But we soon discovered that our staff was buying most of the zines as they came in the door, and people were beginning to ask after Nieves. It is a grassroots, grapevine kind of publisher - if you will excuse the mixed metaphor - and a young, hip and very smart audience were soon salivating after the Nieves products. Thus, Printed Matter placed a standing order for every Nieves zine and book, and I began collecting every zine as well.

 

Although I have collected artists’ books for several decades, this is the first time that I have trusted a publisher’s tastes and program to intersect so completely with my own. Perhaps this is because Benjamin Sommerhalder, who is Nieves itself, is not so much a publisher as someone taking pleasure in artists' zines and in the act of publishing itself. The zines are each published in an identical format, each in a numbered edition of only 150, and Benjamin produces the zines in a casual but very precise kind of way - absolutely Swiss! - on a copier, first at home, then at the local copy shop. The domestic aspect to this production is somehow very clear, and crucial to the charm and intimacy of the individual zines. The expression ‘a labor of love’ may be a platitude, but it is absolutely suitable here.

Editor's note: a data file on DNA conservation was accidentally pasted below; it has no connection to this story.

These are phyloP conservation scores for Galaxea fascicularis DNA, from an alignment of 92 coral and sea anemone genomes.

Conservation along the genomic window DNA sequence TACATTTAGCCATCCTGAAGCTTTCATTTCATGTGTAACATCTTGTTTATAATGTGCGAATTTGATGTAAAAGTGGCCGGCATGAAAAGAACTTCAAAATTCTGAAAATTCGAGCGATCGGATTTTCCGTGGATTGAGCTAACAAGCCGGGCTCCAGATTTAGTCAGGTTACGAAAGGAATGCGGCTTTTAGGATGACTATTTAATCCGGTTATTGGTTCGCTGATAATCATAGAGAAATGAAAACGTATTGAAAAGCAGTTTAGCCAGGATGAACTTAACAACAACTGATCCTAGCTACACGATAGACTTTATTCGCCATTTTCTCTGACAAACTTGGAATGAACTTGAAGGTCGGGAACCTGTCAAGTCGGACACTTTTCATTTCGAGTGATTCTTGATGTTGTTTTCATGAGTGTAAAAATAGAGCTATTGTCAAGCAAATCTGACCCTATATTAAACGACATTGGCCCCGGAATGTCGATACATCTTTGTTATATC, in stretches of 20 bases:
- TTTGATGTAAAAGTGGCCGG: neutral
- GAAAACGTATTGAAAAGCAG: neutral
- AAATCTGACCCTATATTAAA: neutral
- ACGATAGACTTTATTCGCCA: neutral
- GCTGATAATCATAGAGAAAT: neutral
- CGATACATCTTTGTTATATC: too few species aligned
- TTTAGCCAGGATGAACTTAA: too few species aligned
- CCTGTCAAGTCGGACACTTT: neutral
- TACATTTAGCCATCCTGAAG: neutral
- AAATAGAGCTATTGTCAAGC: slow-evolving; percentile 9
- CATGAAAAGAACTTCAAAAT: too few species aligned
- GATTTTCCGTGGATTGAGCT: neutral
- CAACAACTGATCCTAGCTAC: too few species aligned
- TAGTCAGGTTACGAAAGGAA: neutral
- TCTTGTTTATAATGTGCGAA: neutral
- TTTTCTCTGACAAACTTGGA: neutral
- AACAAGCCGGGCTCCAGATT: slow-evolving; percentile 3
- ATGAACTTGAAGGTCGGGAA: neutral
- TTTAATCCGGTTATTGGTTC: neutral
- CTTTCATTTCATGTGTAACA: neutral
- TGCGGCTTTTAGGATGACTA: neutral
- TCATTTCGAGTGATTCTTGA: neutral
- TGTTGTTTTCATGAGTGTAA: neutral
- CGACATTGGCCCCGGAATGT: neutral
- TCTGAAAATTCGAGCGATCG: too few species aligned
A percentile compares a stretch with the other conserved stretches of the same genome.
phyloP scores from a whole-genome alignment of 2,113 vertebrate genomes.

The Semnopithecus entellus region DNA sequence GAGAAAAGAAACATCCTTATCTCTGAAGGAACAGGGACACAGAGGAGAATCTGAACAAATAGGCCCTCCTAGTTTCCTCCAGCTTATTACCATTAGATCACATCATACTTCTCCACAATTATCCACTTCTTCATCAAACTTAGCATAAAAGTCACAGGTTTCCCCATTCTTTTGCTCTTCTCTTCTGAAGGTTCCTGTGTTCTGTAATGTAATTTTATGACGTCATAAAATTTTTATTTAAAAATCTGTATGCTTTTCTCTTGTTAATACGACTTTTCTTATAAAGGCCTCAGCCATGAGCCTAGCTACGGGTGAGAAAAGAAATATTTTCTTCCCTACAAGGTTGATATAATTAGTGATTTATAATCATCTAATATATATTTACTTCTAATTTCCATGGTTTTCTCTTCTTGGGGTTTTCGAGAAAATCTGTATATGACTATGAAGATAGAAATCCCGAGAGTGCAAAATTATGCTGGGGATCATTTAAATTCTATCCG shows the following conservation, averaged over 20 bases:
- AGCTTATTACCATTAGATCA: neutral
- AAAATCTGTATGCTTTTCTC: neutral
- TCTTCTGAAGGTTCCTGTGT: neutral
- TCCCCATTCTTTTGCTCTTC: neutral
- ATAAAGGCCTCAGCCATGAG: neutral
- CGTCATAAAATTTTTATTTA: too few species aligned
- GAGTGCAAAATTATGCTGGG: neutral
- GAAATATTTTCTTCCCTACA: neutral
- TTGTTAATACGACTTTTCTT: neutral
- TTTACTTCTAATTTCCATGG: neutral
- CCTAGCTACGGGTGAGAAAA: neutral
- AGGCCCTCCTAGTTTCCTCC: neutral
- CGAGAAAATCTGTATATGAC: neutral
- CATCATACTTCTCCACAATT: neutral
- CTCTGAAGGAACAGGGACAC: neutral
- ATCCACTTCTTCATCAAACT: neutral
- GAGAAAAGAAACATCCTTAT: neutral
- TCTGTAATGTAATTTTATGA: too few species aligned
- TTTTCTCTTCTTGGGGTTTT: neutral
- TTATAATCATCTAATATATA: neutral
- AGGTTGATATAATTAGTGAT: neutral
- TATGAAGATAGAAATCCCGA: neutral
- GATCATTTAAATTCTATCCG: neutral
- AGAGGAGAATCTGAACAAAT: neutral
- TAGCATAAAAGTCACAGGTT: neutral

I respond to the do-it-yourself aesthetic of Nieves. In the mid-sixties, I was one of a group of people who founded a commune, and a free school, and published an underground newspaper improbably titled The Loving Couch Press. Our newspaper took advantage of the web offset press, the invention that first allowed short-run newspapers and spawned the explosion of underground newspapers - and hence underground culture - that appeared across North America and Europe. A newspaper became something you could cook up in your kitchen, and everyone did. A few years later, I found myself part of the artists’ group ‘General Idea’, a kind of mini-commune if you will. And in 1972 we began FILE Megazine, which was essentially a tabloid newspaper wrapped in a glossy verisimilitude of LIFE Magazine, at once glamorous and of the proletariat. Through FILE we first met John Armleder and his gang of friends in Geneva, who kept a mimeograph in the back room of Ecart, and occasionally pumped out little artists' chapbooks and passed them out to their friends. Those chapbooks, which we now call zines, are the obvious progenitor of Nieves. I am also reminded - and this seems to me a crucial ingredient - of the posters on the streets of Paris in the riots of 1968, printed by artists in their studios and in the art schools with whatever technologies were available to them. This moment announced the beginning of self-publishing, a movement in opposition to capitalism, a movement which only became truly self-evident with the intense flowering of punk zines ten years later.